Esperanza Matheus y Yerovi (Guayaquil, March 2, 1917 – December 1, 2006) was a distinguished Ecuadorian linguist, academic, writer, and cultural advocate. Among her notable works were “Mito y Mística del Siete,” “Ecuatorianismos de Costa y Sierra,” and “César Andrade y Cordero: Vida y Obra.” Her commitment to advancing culture was recognized with significant honors, including her election as a member of the Ecuadorian Academy of Language in 1980, where she delivered an impactful speech titled “La Participación de la Mujer Ecuatoriana en la Creación de la Cultura del País” (The Participation of Ecuadorian Women in the Creation of the Country’s Culture). Additionally, she received the Lazo de Dama de la Orden del Mérito Civil from Francisco Franco and the Lazo de Dama de la Orden de Isabel la Católica, presented by Juan Carlos I of Spain. Esperanza Matheus y Yerovi’s contributions to Ecuador’s cultural and literary landscape remain an enduring testament to her legacy.
Esperanza Matheus y Yerovi, born on March 2, 1917, in Guayaquil, Ecuador, and passing away on December 1, 2006, was a distinguished linguist, academic, writer, and cultural advocate. Her life and work left an indelible mark on Ecuador’s literary and cultural landscape. This article delves into her fascinating life, accomplishments, and her significant contributions to Ecuador’s cultural heritage.
Early Life and Family
Esperanza Matheus y Yerovi’s roots were firmly embedded in Guayaquil. She was born to Carlos Matheus Pacheco, who served as the President of the Congress and briefly as the head of the executive branch, and his second wife and niece, Isabel María Yerovi Matheus. Her upbringing was in the heart of the city, at the family residence located at the intersection of Malecón and Aguirre.
At a young age, Esperanza displayed a sensitivity that was beyond her years. During a visit to Los Angeles with her family at the age of two, she was brought to see Charlie Chaplin at a local zoo. However, she was not as enamored with his work as the other children and confessed that his movies made her cry. Chaplin himself noted her sensitivity and advised her father not to expose her to his films, recognizing that she understood their deeper emotional nuances.
Her early education was under the guidance of her mother, who taught her to read and play the piano. She began her formal schooling at the Colegio de las Salesianas in Luque and Escobedo, and in 1925, at the age of eight, she made her first communion.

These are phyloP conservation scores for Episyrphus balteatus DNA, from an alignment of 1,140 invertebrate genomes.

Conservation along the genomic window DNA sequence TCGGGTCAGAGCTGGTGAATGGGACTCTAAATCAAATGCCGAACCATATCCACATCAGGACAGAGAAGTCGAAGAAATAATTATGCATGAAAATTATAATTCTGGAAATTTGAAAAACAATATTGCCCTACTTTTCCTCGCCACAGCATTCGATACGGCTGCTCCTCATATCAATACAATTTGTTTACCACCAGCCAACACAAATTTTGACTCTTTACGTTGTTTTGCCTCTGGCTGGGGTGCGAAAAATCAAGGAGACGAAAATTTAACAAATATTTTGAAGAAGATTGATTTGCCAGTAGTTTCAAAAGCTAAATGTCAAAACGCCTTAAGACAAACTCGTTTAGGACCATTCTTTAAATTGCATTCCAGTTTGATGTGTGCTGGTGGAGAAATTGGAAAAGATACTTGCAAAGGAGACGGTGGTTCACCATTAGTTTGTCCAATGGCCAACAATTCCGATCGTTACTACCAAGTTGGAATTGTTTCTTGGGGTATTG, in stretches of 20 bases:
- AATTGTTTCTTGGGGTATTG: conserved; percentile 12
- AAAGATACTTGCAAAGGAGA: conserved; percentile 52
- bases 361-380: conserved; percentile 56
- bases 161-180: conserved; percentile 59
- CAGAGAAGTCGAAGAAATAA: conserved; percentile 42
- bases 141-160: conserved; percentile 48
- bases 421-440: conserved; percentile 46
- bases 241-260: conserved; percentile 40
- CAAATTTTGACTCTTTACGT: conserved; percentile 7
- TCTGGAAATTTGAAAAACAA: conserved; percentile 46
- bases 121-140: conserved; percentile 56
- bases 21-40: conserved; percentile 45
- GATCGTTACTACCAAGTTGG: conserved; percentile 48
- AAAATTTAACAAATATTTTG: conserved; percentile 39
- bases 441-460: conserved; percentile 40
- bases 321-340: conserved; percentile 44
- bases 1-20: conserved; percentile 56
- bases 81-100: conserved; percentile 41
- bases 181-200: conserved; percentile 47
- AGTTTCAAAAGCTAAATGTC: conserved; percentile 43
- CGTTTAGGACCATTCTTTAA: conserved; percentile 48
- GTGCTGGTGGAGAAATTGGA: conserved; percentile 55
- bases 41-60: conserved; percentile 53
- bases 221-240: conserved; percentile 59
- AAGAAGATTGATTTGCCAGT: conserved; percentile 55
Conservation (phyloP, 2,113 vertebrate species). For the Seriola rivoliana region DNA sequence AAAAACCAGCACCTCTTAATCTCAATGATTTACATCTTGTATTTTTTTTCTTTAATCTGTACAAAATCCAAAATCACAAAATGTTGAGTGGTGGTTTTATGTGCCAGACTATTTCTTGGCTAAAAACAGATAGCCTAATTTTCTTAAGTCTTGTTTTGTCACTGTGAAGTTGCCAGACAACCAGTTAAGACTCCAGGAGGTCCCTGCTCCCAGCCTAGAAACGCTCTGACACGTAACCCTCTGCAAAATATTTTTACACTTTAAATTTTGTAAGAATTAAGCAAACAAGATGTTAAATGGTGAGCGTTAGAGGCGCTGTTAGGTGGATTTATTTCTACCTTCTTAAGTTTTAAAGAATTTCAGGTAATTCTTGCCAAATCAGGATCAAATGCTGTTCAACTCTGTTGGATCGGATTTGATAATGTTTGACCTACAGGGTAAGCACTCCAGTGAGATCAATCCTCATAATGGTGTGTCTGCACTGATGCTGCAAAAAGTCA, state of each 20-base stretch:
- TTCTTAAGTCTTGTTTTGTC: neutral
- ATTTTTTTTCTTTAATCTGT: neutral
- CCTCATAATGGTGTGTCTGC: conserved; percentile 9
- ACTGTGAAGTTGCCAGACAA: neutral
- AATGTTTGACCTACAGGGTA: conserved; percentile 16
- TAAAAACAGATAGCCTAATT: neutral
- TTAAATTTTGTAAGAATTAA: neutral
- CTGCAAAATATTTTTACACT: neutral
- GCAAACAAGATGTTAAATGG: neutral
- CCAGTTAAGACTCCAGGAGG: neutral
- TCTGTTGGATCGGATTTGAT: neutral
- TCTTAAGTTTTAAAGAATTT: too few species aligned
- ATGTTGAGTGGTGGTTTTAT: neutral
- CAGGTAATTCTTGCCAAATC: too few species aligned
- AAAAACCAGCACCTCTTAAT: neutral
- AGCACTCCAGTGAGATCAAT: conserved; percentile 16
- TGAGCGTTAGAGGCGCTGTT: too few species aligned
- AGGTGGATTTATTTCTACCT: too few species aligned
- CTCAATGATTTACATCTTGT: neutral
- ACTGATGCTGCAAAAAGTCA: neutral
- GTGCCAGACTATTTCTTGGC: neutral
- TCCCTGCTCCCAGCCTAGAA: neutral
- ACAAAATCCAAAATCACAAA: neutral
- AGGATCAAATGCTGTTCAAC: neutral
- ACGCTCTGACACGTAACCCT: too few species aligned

Esperanza’s life took a significant turn with the passing of her father in 1928. Her mother devoted herself to raising her and overseeing the construction of the Guayaquil Cathedral, which Esperanza affectionately referred to as “my stone sister.” Between 1929 and 1932, she attended boarding school in Quito, although her studies were interrupted by the Guerra de los Cuatro Días (War of the Four Days).
During this period, she actively participated in cultural programs and contributed to teaching at the Workers’ Centers of Instruction. In 1949, she played a pivotal role in founding the Center for Hispanic Culture in Guayaquil, where she became one of its most distinguished members. In 1953, she was elected as the president of the Circle of Female Hispanic Culture, another organization she helped establish.
As her career progressed, Esperanza Matheus y Yerovi undertook extensive research and authored several notable works, including “Mito y Mística del Siete” and “Ecuatorianismos de Costa y Sierra.” She explored the cultural and linguistic heritage of Ecuador and penned novels like “Rocío,” “Controversias del Corazón,” “Margarita,” “Dos Besos,” and “Un Ensayo como Prólogo para un Sueño: Beatriz Pacheco.” Her contributions to literature and cultural studies enriched Ecuador’s intellectual landscape.
Legacy and Honors
Esperanza Matheus y Yerovi’s dedication and contributions to her country’s culture did not go unnoticed. In 1980, she was elected as a member of the Ecuadorian Academy of Language, representing the Real Academia Española. Her inaugural speech, titled “La Participación de la Mujer Ecuatoriana en la Creación de la Cultura del País” (The Participation of Ecuadorian Women in the Creation of the Country’s Culture), marked her commitment to advancing gender equality in cultural spheres.
She also received honors from abroad, including the Lazo de Dama de la Orden del Mérito Civil from Francisco Franco and the Lazo de Dama de la Orden de Isabel la Católica, presented by Juan Carlos I of Spain.
Esperanza Matheus y Yerovi left a profound impact on Ecuadorian culture and literature, and her legacy continues to inspire scholars, writers, and cultural advocates to this day. Her dedication to preserving and celebrating her country’s heritage serves as a testament to the enduring power of culture and the written word.
- Mito y Mística del Siete
- Ecuatorianismos de Costa y Sierra
- César Andrade y Cordero: Vida y Obra
- Discurso para la Coronación del Dr. Luís Cordero Crespo
- La Poesía de José María Egas: El Bardo de Dios
- Las Lenguas Pre-Incaicas de las Costas del Reino de Kit-Us, hoy República del Ecuador
- El Siete Esotérico
- Rocío (costumbrista)
- Controversias del Corazón
- Dos Besos
- Un Ensayo como Prólogo para un Sueño: Beatriz Pacheco